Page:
# Basic Functional Programming Functions

import findspark
findspark.init()

import pyspark

sc = pyspark.SparkContext()

## Basic Functional Programming Functions

Spark has plenty of analogues to the native Python fucntional programming methods. However, as discussed in Transformations and Actions, nothing gets evaluated, merely strung together into RDDs. Only when we call some sort of Action do we get any actual computation.

Let’s consider a simple dataset

rdd = sc.parallelize([1, 2, 3, 4, 5])

## Familiar fns

### Map

mapped = rdd.map(lambda x: chr(x+64))
mapped.collect()
['A', 'B', 'C', 'D', 'E']


### Filter

filtered = rdd.filter(lambda x: x != 1)
filtered.collect()
[2, 3, 4, 5]


### Reduce

The reduce function is an Action, thus gets evaluated.

from operator import add

added
15


## New fns

### FlatMap

Flatmap combines typical mapping with behavior similar to the itertools.chain function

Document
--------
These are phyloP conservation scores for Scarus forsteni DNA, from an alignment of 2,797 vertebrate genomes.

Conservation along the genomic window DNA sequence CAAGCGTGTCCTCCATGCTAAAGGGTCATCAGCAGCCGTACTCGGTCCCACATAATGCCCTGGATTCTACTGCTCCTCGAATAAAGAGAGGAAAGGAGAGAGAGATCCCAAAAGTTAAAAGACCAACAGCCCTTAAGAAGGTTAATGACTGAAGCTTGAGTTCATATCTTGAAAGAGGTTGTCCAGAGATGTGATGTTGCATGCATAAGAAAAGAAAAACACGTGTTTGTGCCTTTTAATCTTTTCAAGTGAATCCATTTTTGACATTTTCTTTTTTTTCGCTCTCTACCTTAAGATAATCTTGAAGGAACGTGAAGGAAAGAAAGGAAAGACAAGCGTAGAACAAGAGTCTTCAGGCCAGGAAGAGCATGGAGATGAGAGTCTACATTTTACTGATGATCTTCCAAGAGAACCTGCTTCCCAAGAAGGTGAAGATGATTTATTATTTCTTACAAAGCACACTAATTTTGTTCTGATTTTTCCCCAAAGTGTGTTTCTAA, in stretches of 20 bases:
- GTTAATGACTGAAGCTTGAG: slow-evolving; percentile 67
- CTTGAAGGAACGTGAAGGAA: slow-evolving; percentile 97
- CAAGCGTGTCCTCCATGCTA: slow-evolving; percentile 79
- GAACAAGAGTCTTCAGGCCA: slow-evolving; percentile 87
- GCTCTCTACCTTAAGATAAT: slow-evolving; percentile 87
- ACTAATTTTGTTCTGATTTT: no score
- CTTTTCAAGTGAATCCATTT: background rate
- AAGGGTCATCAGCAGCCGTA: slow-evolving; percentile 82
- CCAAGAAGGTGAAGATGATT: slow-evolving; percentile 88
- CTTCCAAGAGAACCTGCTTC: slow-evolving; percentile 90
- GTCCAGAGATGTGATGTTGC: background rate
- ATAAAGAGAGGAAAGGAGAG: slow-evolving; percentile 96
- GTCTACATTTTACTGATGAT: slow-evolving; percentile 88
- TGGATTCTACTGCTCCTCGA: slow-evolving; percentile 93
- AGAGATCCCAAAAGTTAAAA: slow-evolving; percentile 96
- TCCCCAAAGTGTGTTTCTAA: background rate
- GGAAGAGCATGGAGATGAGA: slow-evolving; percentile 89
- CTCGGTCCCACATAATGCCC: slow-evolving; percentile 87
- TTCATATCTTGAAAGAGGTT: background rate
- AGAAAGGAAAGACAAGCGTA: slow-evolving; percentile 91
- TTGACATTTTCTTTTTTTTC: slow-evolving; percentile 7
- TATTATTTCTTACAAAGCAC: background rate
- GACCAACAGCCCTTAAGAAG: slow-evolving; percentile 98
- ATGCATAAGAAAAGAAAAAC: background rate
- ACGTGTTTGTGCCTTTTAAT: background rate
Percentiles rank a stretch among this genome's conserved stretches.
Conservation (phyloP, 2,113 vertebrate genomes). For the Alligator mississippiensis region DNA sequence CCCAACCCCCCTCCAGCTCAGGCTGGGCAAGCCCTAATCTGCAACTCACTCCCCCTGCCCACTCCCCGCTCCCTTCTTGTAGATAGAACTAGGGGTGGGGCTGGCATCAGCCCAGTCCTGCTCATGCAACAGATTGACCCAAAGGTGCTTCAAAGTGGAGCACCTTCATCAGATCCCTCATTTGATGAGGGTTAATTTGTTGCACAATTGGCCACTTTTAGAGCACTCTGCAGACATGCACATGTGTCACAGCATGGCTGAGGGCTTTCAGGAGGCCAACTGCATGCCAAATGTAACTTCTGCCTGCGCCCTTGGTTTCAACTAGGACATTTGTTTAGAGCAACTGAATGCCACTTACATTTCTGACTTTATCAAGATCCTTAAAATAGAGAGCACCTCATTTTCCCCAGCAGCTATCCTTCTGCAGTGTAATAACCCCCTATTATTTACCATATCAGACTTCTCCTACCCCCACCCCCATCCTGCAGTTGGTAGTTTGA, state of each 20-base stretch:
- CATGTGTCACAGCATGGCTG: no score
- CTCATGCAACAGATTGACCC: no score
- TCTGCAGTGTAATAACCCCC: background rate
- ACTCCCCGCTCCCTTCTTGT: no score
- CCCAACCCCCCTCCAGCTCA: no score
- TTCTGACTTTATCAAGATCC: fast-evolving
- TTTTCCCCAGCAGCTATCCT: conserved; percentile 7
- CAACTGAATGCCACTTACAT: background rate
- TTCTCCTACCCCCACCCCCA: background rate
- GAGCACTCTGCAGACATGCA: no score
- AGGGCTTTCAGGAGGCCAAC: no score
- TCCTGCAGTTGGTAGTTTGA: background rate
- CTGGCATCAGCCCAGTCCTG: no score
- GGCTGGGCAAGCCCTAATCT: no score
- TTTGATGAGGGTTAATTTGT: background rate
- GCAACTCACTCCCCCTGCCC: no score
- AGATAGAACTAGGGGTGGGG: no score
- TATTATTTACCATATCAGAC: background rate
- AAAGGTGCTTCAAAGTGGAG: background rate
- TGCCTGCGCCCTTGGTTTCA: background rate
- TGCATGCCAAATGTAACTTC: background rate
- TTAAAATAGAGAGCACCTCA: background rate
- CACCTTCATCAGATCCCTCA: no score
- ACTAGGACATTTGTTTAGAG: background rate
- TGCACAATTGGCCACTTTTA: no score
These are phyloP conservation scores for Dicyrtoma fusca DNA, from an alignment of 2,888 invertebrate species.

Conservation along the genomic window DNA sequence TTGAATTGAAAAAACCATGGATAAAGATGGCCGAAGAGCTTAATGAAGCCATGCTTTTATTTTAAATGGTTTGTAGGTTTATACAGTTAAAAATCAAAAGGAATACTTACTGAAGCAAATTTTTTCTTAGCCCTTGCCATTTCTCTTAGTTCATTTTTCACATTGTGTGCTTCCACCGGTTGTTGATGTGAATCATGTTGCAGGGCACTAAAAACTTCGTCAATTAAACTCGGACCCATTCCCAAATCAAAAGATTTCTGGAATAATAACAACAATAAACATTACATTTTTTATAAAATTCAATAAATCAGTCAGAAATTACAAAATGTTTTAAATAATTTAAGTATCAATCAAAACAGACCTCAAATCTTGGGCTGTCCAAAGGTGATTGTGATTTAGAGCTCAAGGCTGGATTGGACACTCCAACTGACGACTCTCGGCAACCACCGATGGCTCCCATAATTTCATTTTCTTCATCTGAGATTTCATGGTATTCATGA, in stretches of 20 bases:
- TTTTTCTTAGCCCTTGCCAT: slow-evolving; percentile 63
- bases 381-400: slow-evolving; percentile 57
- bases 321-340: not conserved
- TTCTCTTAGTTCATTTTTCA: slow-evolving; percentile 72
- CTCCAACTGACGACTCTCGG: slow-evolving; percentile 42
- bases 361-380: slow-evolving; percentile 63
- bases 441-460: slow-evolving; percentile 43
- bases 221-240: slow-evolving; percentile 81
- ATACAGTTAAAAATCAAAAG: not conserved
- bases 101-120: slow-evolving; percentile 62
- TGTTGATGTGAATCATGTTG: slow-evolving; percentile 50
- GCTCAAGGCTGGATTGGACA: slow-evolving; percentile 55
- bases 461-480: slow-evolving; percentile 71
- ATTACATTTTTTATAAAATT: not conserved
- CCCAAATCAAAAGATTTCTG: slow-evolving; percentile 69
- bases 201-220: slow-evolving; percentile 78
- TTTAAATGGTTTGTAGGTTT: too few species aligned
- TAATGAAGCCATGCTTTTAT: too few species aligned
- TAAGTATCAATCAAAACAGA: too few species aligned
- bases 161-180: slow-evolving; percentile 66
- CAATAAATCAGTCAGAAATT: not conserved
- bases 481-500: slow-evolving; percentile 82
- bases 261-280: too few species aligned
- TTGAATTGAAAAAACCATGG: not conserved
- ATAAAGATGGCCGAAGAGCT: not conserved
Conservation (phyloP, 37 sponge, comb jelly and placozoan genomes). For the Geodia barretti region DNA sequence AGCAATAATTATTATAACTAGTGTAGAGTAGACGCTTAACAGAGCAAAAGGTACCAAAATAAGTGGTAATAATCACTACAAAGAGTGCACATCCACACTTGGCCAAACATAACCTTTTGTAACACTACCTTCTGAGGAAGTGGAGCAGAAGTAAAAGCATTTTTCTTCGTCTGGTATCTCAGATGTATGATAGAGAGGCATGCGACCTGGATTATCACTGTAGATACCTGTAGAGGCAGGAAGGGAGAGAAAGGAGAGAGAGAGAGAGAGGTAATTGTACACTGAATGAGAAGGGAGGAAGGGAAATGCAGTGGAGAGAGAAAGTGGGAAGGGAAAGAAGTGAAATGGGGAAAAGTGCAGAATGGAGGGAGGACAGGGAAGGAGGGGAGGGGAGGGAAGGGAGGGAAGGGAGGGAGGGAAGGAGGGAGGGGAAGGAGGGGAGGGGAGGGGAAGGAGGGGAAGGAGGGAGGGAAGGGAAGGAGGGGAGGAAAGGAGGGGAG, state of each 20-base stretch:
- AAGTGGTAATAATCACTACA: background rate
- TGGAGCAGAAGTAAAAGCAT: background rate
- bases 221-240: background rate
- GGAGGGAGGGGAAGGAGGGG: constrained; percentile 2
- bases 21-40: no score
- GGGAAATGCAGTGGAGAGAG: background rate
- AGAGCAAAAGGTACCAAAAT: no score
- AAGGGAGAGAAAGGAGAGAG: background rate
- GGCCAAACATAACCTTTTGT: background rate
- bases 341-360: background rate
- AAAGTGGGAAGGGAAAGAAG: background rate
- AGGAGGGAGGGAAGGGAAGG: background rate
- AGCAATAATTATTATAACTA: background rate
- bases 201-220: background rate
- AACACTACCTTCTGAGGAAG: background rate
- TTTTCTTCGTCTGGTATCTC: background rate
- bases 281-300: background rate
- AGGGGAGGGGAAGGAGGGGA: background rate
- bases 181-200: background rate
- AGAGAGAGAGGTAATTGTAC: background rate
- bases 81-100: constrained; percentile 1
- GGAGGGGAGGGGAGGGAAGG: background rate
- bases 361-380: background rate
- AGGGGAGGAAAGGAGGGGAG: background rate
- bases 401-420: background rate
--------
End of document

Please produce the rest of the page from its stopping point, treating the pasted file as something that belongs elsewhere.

text = sc.textFile('../data/zen.txt')

Calling just map.split() on our text file returns a list of lists, split over newlines.

print(text.map(lambda x: x.split()).collect()[:3])
[['Beautiful', 'is', 'better', 'than', 'ugly.'], ['Explicit', 'is', 'better', 'than', 'implicit.'], ['Simple', 'is', 'better', 'than', 'complex.']]


However, using flatmap, we consolidate many sublists into one list.

print(text.flatMap(lambda x: x.split()).collect()[:30])
['Beautiful', 'is', 'better', 'than', 'ugly.', 'Explicit', 'is', 'better', 'than', 'implicit.', 'Simple', 'is', 'better', 'than', 'complex.', 'Complex', 'is', 'better', 'than', 'complicated.', 'Flat', 'is', 'better', 'than', 'nested.', 'Sparse', 'is', 'better', 'than', 'dense.']


## Fold

Simlar to the reduce function, fold consolidates many records into one value. There difference here, though, is that we can specify a starting value to begin reduction on.

For instance:

rdd = sc.parallelize(range(10))

rdd.reduce(add)
45


Here we specify that we want to add the numbers [0:10) to the number 99.

rdd.fold(99, add)
540


This might seem unintuitive. However, fold works at the partition level. Peeking behind the curtain with the glom function, we can see that our original dataset is split up across 5 different partitions

rdd.glom().collect()
[[0, 1], [2, 3, 4], [5, 6], [7, 8, 9]]


Therefore, the reduce step happens across each of them and are then reduced together, which works out to:

$99*5 + \sum\limits_{i=1}^{9}{i} = 540$